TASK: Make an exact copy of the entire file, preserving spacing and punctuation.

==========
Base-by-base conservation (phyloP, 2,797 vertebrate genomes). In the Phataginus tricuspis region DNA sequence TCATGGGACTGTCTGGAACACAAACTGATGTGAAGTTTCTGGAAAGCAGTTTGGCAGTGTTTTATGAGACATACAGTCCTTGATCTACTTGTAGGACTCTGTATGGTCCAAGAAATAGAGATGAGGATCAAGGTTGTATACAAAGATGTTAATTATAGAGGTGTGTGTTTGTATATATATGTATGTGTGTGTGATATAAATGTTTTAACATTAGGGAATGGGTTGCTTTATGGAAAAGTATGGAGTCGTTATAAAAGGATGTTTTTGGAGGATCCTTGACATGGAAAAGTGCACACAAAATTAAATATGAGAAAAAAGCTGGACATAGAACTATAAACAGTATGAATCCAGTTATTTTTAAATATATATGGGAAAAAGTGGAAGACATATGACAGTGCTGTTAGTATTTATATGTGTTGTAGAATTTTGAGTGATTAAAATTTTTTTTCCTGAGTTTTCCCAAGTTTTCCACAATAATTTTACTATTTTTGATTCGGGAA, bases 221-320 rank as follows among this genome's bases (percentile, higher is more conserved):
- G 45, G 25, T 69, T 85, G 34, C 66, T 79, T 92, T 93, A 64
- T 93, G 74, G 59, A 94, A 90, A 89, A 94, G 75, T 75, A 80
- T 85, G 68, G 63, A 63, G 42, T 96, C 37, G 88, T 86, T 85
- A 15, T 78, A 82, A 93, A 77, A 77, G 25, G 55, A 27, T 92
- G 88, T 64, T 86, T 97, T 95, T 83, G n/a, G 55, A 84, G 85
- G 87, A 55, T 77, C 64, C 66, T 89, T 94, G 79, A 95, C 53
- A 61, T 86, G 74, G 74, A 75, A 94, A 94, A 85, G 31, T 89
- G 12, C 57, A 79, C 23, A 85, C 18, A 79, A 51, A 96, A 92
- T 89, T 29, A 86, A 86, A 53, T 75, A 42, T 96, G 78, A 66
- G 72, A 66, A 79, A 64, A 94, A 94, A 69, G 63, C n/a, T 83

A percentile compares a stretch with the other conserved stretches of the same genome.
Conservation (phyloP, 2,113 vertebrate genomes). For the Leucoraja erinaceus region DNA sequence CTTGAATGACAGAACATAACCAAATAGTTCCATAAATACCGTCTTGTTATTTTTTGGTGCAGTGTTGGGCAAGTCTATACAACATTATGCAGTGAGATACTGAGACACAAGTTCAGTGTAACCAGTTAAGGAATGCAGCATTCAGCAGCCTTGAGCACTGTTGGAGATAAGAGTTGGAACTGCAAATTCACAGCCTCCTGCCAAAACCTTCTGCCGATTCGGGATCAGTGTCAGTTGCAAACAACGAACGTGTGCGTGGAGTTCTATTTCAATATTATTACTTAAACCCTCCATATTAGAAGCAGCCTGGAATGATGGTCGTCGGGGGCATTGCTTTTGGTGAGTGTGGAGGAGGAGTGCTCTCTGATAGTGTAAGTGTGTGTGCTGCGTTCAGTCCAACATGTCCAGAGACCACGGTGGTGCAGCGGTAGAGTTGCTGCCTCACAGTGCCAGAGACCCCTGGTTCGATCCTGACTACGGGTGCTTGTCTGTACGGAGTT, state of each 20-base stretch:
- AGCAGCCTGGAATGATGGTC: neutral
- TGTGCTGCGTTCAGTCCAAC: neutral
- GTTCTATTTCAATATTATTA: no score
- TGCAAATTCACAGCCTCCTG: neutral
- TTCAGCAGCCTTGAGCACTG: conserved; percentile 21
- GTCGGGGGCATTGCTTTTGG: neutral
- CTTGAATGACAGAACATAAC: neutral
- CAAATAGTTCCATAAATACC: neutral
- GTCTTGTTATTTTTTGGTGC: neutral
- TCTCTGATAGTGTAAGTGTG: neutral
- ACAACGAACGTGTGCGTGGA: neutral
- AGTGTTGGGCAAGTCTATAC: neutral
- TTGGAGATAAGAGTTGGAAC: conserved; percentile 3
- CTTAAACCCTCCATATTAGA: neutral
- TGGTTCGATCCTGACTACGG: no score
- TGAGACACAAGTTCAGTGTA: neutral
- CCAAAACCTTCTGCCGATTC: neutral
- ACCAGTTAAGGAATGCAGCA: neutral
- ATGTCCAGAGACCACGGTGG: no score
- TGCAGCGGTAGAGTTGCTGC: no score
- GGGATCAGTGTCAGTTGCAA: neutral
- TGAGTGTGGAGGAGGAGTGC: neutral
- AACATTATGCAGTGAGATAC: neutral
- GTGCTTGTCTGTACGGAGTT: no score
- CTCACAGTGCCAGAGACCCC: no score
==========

Base-by-base conservation (phyloP, 2,797 vertebrate genomes). In the Phataginus tricuspis region DNA sequence TCATGGGACTGTCTGGAACACAAACTGATGTGAAGTTTCTGGAAAGCAGTTTGGCAGTGTTTTATGAGACATACAGTCCTTGATCTACTTGTAGGACTCTGTATGGTCCAAGAAATAGAGATGAGGATCAAGGTTGTATACAAAGATGTTAATTATAGAGGTGTGTGTTTGTATATATATGTATGTGTGTGTGATATAAATGTTTTAACATTAGGGAATGGGTTGCTTTATGGAAAAGTATGGAGTCGTTATAAAAGGATGTTTTTGGAGGATCCTTGACATGGAAAAGTGCACACAAAATTAAATATGAGAAAAAAGCTGGACATAGAACTATAAACAGTATGAATCCAGTTATTTTTAAATATATATGGGAAAAAGTGGAAGACATATGACAGTGCTGTTAGTATTTATATGTGTTGTAGAATTTTGAGTGATTAAAATTTTTTTTCCTGAGTTTTCCCAAGTTTTCCACAATAATTTTACTATTTTTGATTCGGGAA, bases 221-320 rank as follows among this genome's bases (percentile, higher is more conserved):
- G 45, G 25, T 69, T 85, G 34, C 66, T 79, T 92, T 93, A 64
- T 93, G 74, G 59, A 94, A 90, A 89, A 94, G 75, T 75, A 80
- T 85, G 68, G 63, A 63, G 42, T 96, C 37, G 88, T 86, T 85
- A 15, T 78, A 82, A 93, A 77, A 77, G 25, G 55, A 27, T 92
- G 88, T 64, T 86, T 97, T 95, T 83, G n/a, G 55, A 84, G 85
- G 87, A 55, T 77, C 64, C 66, T 89, T 94, G 79, A 95, C 53
- A 61, T 86, G 74, G 74, A 75, A 94, A 94, A 85, G 31, T 89
- G 12, C 57, A 79, C 23, A 85, C 18, A 79, A 51, A 96, A 92
- T 89, T 29, A 86, A 86, A 53, T 75, A 42, T 96, G 78, A 66
- G 72, A 66, A 79, A 64, A 94, A 94, A 69, G 63, C n/a, T 83

A percentile compares a stretch with the other conserved stretches of the same genome.
Conservation (phyloP, 2,113 vertebrate genomes). For the Leucoraja erinaceus region DNA sequence CTTGAATGACAGAACATAACCAAATAGTTCCATAAATACCGTCTTGTTATTTTTTGGTGCAGTGTTGGGCAAGTCTATACAACATTATGCAGTGAGATACTGAGACACAAGTTCAGTGTAACCAGTTAAGGAATGCAGCATTCAGCAGCCTTGAGCACTGTTGGAGATAAGAGTTGGAACTGCAAATTCACAGCCTCCTGCCAAAACCTTCTGCCGATTCGGGATCAGTGTCAGTTGCAAACAACGAACGTGTGCGTGGAGTTCTATTTCAATATTATTACTTAAACCCTCCATATTAGAAGCAGCCTGGAATGATGGTCGTCGGGGGCATTGCTTTTGGTGAGTGTGGAGGAGGAGTGCTCTCTGATAGTGTAAGTGTGTGTGCTGCGTTCAGTCCAACATGTCCAGAGACCACGGTGGTGCAGCGGTAGAGTTGCTGCCTCACAGTGCCAGAGACCCCTGGTTCGATCCTGACTACGGGTGCTTGTCTGTACGGAGTT, state of each 20-base stretch:
- AGCAGCCTGGAATGATGGTC: neutral
- TGTGCTGCGTTCAGTCCAAC: neutral
- GTTCTATTTCAATATTATTA: no score
- TGCAAATTCACAGCCTCCTG: neutral
- TTCAGCAGCCTTGAGCACTG: conserved; percentile 21
- GTCGGGGGCATTGCTTTTGG: neutral
- CTTGAATGACAGAACATAAC: neutral
- CAAATAGTTCCATAAATACC: neutral
- GTCTTGTTATTTTTTGGTGC: neutral
- TCTCTGATAGTGTAAGTGTG: neutral
- ACAACGAACGTGTGCGTGGA: neutral
- AGTGTTGGGCAAGTCTATAC: neutral
- TTGGAGATAAGAGTTGGAAC: conserved; percentile 3
- CTTAAACCCTCCATATTAGA: neutral
- TGGTTCGATCCTGACTACGG: no score
- TGAGACACAAGTTCAGTGTA: neutral
- CCAAAACCTTCTGCCGATTC: neutral
- ACCAGTTAAGGAATGCAGCA: neutral
- ATGTCCAGAGACCACGGTGG: no score
- TGCAGCGGTAGAGTTGCTGC: no score
- GGGATCAGTGTCAGTTGCAA: neutral
- TGAGTGTGGAGGAGGAGTGC: neutral
- AACATTATGCAGTGAGATAC: neutral
- GTGCTTGTCTGTACGGAGTT: no score
- CTCACAGTGCCAGAGACCCC: no score